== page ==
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Owning the Mess -

Owning the Mess

Posted by on Apr 11, 2014 | 2 Comments

take out coffee cartoon (raster version)

I was sitting on the train yesterday, heading into the city (that’s NYC, for those of you “not from around these parts”), when all of the sudden a gush of coffee started pouring down the aisle.  I looked ahead three rows and there was a coffee cup that had spilled that had been sitting on the floor next to the man in the seat.  I politely said to the man, “Excuse me…..ummm….is that your coffee?”  He looked down at the disgusting river of coffee that kept pouring out of the cup and, turning back to his newspaper said, “It’s not my mess.  Not my mess.”  The coffee kept flowing.

Now I get it.  It’s kind of gross to pick up a stranger’s used coffee cup that has already spilled (thanks to my waitressing-days in my early 20′s I don’t really struggle with that), but…  I think the “It’s not my mess” thing is one of the biggest challenges we have in our businesses.  Because if we want our businesses to soar, our cultures to thrive, and to make an impact on the lives of our customers, then it is.  The mess belongs to everyone.  Always.

So I don’t want to point fingers at the stranger who left the coffee cup, or the newspaper guy who dismissed the coffee cup, or at anyone else on the train who turned a blind eye to the coffee cup – but I do want to point out that while we may not have had anything to do with creating the mess, we were all now sitting in the mess together.  It was our mess that we had to live with all the way to Grand Central Station.

How can we shift the thinking in our organizations to create a shared desire to deal with the mess around us?  Whether it’s negativity that’s spilling over, workloads that are over-flowing, or processes that need to be fixed, the mess belongs to us all because we’re all on the ride together.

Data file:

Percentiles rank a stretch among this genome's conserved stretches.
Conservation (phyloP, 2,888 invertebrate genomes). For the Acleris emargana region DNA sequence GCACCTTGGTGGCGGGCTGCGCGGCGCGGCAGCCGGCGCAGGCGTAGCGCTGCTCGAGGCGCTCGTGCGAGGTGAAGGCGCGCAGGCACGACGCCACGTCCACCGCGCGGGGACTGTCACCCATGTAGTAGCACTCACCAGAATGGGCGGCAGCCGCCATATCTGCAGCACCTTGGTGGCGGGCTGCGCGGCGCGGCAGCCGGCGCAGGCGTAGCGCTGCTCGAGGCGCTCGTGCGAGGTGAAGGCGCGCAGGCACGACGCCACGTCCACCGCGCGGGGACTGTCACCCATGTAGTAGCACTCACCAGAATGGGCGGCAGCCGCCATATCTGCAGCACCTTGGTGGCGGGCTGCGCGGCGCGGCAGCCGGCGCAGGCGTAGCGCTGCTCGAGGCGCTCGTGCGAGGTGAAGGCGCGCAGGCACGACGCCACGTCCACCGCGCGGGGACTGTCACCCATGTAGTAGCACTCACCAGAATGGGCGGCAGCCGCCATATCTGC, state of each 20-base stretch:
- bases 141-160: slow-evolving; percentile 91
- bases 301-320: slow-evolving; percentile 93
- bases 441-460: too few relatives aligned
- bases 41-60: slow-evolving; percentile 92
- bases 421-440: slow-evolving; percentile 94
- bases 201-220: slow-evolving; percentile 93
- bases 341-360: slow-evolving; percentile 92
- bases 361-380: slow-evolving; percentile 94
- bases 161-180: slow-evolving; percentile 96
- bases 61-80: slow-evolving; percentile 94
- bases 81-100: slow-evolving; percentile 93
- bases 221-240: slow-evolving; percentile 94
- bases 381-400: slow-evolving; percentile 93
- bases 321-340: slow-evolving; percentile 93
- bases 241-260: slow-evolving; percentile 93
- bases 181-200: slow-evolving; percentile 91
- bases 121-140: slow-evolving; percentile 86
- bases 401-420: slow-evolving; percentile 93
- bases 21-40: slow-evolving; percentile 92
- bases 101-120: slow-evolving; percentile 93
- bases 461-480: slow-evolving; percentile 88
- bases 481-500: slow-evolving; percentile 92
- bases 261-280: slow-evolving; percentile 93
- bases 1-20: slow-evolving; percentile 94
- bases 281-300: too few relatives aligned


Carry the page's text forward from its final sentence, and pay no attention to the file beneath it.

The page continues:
Like everything else, it starts with us.  We’re the leaders (and if you know me, you know that’s not a title-thing).  If change is going to happen we have to be the first to model owning the mess.  Not outsourcing clean-up, or accusing the mess-makers, or being too busy to pay attention to what it’s doing to the environment.  We need to be the one who picks up the coffee cup.  Who thanks the other coffee-cup-picker-uppers.  Who owns the mess.

For if we’re too good to pick up the mess, then we better be prepared to sit in.


©OnStage Leadership, 2014;  Kimberly Davis is the Founder/Director of OnStage Leadership, a full-day experiential leadership workshop. 


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  1. Stephen
    April 11, 2014

    I was a Psychology major in college. Although I never became a Psychologist, I did learn a lot. Your article reminds me of so many studies I learned about in college. There was one study where there was a crowd of people in a public place and one person “Gets hurt” and out of 100 people in the room only 1 person goes to help. Now, set up the same scenario where there were 5 people in the room and someone gets hurt. All of a sudden all 5 go to the rescue of the victim. What was learned is that if all eyes were on you then you tend to not want to stand out in the crowed so you help, but if there was someone else there then human nature was that someone else can do it. To be better at our jobs we should strive to change it.

  2. Kimberly
    April 12, 2014

    How very interesting! Thanks so much for sharing. So if it’s your hypothesis that it’s the large-group mentality that’s the barrier to people stepping up, what are your ideas about how to bring about “ownership-of-the-mess” change organizationally?

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